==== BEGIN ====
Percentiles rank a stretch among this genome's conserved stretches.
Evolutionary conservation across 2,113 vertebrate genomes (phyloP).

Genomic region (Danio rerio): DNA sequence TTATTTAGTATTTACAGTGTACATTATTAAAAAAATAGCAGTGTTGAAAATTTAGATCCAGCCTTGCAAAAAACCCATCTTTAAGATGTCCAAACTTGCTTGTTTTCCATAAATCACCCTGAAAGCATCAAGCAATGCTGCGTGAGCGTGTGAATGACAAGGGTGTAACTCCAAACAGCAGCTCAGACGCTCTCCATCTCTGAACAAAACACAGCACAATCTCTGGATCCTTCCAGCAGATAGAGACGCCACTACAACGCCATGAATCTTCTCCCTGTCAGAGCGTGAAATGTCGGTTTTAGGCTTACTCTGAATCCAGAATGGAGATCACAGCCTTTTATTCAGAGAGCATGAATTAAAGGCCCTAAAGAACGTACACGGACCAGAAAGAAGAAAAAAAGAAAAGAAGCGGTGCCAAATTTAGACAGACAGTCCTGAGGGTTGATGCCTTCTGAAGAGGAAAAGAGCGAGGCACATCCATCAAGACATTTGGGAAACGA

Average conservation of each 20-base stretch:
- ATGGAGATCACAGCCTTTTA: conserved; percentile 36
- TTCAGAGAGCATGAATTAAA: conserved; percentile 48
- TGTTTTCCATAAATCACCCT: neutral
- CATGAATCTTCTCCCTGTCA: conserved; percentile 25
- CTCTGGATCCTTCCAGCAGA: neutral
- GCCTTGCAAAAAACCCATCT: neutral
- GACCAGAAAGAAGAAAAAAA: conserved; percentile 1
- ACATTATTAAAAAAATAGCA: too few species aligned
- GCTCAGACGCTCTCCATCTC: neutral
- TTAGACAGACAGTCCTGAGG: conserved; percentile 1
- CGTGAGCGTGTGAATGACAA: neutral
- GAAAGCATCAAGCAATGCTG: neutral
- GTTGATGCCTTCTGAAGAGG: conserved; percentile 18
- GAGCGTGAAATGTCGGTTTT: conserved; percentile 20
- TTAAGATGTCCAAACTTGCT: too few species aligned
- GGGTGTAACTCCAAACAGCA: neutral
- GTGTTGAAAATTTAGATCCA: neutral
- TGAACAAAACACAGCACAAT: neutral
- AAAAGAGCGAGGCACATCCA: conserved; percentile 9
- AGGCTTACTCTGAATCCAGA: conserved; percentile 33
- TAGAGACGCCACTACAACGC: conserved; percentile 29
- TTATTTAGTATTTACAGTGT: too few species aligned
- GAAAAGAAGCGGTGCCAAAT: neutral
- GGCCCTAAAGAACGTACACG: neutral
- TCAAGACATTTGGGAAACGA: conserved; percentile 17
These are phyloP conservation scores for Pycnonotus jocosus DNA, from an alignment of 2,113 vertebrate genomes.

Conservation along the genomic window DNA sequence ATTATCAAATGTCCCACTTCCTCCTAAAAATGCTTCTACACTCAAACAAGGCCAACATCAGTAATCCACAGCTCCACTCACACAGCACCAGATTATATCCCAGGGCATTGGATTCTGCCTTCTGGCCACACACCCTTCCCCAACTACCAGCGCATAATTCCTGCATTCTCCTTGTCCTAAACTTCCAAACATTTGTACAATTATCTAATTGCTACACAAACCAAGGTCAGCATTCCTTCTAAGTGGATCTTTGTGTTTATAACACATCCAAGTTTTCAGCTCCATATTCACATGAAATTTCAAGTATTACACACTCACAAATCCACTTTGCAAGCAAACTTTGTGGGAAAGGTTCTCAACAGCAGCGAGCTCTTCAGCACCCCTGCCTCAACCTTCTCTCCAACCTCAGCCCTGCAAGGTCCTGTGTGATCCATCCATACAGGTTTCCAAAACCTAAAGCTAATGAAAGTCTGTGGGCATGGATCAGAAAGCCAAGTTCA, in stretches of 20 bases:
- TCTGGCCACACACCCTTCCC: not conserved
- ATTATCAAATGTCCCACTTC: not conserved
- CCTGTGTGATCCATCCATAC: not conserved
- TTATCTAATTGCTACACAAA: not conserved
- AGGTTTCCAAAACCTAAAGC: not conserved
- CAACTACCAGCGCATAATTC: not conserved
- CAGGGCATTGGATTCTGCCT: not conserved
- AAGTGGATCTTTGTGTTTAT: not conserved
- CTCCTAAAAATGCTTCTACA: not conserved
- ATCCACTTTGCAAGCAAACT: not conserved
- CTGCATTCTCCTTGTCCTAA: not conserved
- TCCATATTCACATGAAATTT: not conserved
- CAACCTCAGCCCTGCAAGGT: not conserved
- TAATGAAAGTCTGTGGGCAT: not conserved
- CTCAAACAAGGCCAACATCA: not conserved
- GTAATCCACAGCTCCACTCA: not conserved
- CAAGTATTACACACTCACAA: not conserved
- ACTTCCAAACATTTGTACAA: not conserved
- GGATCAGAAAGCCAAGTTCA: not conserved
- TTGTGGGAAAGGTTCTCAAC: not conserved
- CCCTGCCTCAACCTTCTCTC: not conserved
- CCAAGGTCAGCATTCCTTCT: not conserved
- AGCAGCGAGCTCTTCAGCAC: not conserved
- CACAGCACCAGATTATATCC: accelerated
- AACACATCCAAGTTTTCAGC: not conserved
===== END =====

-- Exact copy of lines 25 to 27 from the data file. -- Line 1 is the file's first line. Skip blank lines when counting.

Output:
- TAGAGACGCCACTACAACGC: conserved; percentile 29
- TTATTTAGTATTTACAGTGT: too few species aligned
- GAAAAGAAGCGGTGCCAAAT: neutral